Previously on Buffy the Vampire Slayer: a big demony thing came out of Willow when she tried to do magic; Buffy said they had to become an army; Anya said that the First can be any dead person it wants; the First tried to get Andrew to kill everyone; all the Potentials turned up; Kennedy and Willow kissed; Spike has a soul; Principal Wood was kickass, and also the son of a Slayer Spike killed some decades ago. Whew. That was a super-long previously on.
The episode begins with Buffy walking through her house in the dark, looking at all the sleeping Potentials. She spots a girl huddled, crying, at the end of the hallway, and asks her if she’s okay, before being tackled to the ground by the first Slayer, who tells her “it’s not enough.” Buffy wakes up, freaked out, and the credits roll.
After the credits, Anya bitches to Spike about the stupidity of her decision to become human again, and they both complain about how Buffy’s house is full of Potentials (here’s an idea: DON’T LIVE THERE, THEN) and agree that getting drunk is the best way of coping. Anya awkwardly flirts, saying she thought Spike was asking her on a date, and then rambles on a bit about sex, because apparently Anya’s characterisation this series is “sex maniac” and that’s it. Sigh. Spike is relieved when a demon, citing D’Hoffryn, turns up to kill Anya, but it turns out to be too difficult to him to kill so they run away instead.
At Sunnydale High, all Hell is (almost literally) starting to break loose, as the Hellmouth beneath the school is making all the kids crazy and violent. Wood gives Buffy a gift – an emergency kit that’s supposed to be a Slayer heirloom, except he never passed it on after his mum died – and asks to see “where she works.” Back at Buffy’s house, Andrew greets them at the door, wearing an apron and an oven glove, wanting to show them the “big board” where he’s been plotting strategy; Buffy shoos him away and shows Wood, instead, the Potentials, who are doing army drills in the back garden. Buffy gets her melancholy on again, telling Wood that some of the Potentials will die, and that she won’t be able to stop it. Yawn. Heard it.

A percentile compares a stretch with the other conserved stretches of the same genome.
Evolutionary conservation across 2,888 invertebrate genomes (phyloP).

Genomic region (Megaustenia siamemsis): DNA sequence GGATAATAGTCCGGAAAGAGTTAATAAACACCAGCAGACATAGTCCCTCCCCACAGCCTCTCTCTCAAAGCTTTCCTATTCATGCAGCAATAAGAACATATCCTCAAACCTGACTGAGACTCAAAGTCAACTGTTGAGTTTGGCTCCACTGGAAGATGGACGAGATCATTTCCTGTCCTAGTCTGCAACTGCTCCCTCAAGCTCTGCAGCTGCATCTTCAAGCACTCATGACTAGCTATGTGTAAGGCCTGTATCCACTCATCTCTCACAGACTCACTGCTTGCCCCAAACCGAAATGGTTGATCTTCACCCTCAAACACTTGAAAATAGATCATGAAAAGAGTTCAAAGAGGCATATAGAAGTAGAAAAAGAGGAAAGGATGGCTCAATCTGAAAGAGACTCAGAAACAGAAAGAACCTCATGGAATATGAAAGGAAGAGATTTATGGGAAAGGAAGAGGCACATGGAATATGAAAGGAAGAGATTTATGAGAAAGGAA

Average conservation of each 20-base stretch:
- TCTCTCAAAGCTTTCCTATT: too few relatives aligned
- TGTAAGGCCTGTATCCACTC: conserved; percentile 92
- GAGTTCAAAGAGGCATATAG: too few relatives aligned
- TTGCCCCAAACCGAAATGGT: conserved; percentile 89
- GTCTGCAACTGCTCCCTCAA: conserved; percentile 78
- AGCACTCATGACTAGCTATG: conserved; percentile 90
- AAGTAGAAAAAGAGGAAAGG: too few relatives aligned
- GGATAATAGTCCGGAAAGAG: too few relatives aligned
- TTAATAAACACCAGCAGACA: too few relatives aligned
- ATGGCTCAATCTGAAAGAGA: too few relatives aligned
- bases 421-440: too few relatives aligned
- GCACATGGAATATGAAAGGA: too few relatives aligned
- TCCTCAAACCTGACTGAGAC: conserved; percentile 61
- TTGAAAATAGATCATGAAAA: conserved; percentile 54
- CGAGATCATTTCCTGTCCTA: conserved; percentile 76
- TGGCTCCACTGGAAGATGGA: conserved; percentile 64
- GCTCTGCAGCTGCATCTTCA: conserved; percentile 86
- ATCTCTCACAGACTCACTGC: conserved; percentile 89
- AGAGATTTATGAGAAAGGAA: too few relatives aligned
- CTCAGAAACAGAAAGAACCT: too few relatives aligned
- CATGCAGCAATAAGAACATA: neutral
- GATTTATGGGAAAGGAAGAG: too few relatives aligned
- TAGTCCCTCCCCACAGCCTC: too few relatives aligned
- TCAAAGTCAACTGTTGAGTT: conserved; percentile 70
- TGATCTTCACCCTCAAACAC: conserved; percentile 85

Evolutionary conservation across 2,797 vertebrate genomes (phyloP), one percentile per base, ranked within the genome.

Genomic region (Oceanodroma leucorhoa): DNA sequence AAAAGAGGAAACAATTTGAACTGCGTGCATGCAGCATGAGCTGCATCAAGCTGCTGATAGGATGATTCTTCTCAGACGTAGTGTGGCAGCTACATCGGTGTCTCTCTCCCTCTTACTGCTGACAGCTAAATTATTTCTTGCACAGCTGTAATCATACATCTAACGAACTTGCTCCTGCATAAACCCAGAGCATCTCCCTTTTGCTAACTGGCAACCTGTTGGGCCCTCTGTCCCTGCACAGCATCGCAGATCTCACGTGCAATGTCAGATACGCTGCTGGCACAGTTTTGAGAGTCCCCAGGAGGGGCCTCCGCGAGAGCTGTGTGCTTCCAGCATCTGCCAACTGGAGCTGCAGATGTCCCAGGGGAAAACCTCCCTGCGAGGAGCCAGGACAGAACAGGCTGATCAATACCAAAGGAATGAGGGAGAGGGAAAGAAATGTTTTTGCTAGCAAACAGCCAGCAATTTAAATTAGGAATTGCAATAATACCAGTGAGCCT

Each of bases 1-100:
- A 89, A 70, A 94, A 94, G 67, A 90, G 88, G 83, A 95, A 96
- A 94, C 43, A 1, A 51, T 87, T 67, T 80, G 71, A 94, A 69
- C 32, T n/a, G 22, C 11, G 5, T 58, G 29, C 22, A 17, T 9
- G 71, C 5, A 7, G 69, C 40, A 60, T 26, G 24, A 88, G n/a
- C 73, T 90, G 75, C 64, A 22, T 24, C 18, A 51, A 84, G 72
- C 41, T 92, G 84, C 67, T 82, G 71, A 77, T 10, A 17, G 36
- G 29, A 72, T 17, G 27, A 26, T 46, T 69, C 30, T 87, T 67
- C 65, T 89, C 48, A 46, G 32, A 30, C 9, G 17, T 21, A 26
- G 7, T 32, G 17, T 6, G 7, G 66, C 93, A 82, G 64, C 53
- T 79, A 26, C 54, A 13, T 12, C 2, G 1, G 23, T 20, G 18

Wood asks Buffy to show him “the vampire”, and in the basement, Anya and Spike are bickering over the fact that he didn’t kill the assassin and thus he might come after her again. There’s a really, really lame joke where Spike says he “beat off” the assassin, then realises that’s a euphemism for masturbation, and, ugh. Isn’t that a Xander joke, anyway? Wood wanders around the basement being weird, clearly accusatory, while Spike talks about all the people he’s killed. Oh, dear. There are a series of close-ups on their faces as they face-off; I actually really quite enjoy this plot strand and am impatient for the pay-off.
Later, Dawn explains to Buffy that she’s looked at some of the stuff in the Slayer kit, and there’s a big book that’ll need translating, but she’s cut off when she and Buffy walk into a bedroom to find a Potential hanging from the ceiling. The girl from Buffy’s dream, Chloe, has killed herself, and the First is ready and waiting to manifest as Chloe to gloat, and tell the other Potentials, who’ve all flooded into the room, that they’re next. This part is really, really creepy, possibly not least because Buffy’s so utterly cold about it, demanding a knife to cut Chloe down. Urghhhh. Goosebumps. I can’t remember if there’s ever been suicide in Buffy before, and I really don’t like it.